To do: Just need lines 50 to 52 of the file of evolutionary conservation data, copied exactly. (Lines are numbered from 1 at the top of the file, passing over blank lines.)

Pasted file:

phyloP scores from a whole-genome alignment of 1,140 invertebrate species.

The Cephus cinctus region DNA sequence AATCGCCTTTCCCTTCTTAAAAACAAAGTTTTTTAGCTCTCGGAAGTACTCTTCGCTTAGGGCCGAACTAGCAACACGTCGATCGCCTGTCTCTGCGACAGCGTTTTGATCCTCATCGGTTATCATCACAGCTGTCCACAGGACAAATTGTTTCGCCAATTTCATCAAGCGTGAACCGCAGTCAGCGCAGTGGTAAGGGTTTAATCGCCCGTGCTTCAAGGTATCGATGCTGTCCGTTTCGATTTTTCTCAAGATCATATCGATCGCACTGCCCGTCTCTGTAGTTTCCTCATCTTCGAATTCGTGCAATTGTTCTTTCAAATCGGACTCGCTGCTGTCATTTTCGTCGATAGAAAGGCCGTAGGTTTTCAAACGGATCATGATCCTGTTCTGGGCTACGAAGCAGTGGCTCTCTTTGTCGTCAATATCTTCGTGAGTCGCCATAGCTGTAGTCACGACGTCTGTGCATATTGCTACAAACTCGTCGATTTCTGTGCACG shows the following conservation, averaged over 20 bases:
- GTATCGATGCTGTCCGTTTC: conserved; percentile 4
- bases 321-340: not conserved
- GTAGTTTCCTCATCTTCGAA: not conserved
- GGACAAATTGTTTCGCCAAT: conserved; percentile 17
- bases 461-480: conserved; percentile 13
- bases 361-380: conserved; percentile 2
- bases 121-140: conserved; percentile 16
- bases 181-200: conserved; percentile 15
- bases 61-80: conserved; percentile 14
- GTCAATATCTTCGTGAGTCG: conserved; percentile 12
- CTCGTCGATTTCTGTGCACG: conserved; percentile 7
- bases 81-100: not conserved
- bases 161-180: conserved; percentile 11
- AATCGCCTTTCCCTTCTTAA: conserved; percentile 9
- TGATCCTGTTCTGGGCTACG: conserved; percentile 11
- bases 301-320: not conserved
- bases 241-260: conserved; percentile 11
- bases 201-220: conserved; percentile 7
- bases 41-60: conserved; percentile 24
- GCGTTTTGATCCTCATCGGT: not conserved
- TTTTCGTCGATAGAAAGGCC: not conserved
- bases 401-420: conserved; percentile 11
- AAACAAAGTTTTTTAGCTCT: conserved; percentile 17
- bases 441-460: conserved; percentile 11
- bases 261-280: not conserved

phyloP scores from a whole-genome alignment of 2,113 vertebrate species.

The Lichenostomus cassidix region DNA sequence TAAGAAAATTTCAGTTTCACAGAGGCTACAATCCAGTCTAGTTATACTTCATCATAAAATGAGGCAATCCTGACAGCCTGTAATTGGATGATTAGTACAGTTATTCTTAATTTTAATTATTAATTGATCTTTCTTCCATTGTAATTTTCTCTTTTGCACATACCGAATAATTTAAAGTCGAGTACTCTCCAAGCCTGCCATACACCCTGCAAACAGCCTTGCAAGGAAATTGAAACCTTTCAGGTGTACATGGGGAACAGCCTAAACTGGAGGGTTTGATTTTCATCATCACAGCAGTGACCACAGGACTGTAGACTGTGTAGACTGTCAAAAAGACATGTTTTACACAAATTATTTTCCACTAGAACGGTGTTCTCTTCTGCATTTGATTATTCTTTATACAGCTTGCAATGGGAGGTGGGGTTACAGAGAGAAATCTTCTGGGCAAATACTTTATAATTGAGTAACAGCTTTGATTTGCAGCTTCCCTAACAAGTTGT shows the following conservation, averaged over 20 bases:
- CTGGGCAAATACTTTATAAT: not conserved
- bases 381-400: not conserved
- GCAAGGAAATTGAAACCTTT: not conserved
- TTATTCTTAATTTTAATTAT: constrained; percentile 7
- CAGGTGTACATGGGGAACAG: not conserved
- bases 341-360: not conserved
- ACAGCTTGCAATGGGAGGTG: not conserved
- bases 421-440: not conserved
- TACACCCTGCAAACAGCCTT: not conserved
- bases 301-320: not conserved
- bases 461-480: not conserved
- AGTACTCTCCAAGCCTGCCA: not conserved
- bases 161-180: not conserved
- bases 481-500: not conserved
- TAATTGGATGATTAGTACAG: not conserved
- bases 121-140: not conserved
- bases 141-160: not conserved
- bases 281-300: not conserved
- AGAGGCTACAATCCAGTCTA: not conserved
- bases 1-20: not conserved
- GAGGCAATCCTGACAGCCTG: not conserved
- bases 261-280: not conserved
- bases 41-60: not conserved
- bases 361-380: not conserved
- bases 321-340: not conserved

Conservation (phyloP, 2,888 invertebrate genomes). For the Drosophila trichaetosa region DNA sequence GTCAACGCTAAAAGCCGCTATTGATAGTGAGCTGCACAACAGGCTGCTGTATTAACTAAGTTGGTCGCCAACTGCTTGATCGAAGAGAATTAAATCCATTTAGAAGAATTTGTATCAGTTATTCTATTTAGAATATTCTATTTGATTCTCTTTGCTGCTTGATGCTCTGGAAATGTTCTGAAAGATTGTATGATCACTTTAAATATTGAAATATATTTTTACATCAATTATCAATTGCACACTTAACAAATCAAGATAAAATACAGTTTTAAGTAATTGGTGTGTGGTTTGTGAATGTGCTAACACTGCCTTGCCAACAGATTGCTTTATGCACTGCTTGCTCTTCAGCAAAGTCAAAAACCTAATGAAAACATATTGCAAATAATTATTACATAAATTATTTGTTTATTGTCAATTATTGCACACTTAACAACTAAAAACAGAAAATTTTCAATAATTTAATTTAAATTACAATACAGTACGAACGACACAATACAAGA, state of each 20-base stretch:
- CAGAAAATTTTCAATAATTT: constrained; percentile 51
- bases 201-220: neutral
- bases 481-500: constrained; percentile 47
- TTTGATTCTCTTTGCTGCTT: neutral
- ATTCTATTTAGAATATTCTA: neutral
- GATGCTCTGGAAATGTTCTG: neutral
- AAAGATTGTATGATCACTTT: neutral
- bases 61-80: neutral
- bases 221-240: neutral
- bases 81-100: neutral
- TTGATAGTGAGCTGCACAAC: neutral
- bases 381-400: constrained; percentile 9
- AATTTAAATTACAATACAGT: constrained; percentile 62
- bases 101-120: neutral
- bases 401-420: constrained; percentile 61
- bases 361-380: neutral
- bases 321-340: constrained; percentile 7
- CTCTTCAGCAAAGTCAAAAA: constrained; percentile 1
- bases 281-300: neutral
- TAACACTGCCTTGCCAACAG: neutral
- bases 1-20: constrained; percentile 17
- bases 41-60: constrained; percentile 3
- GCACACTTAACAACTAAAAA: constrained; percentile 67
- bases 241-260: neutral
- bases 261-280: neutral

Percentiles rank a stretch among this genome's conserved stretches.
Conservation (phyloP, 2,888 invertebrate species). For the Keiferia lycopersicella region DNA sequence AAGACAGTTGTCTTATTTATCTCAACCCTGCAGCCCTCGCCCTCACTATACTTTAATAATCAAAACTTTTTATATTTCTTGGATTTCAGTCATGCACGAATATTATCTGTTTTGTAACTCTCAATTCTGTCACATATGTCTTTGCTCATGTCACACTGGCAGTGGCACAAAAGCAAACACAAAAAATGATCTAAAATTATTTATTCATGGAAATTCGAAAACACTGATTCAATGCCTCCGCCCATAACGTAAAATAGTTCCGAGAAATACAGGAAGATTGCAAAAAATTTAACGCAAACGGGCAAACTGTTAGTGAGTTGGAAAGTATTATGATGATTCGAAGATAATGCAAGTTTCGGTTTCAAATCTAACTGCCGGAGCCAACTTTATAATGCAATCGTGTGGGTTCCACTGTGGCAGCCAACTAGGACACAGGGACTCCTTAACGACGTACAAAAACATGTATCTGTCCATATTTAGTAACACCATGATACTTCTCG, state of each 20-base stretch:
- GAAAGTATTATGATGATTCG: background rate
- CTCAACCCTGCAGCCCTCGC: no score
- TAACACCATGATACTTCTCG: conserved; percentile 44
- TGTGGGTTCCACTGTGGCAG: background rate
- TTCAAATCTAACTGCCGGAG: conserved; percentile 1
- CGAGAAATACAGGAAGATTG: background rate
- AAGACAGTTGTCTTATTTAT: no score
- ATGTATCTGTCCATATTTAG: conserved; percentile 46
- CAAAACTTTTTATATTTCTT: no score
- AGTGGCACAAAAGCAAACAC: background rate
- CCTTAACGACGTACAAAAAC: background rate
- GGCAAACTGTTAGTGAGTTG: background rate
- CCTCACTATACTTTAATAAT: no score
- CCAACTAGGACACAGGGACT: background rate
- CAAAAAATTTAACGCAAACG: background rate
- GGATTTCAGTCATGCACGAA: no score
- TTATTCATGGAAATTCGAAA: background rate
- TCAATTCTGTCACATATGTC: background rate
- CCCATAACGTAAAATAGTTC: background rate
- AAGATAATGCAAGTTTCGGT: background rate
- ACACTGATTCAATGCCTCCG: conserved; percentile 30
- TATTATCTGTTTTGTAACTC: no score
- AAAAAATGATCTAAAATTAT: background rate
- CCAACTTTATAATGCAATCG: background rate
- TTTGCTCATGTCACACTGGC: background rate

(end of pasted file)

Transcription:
- GAGGCAATCCTGACAGCCTG: not conserved
- bases 261-280: not conserved
- bases 41-60: not conserved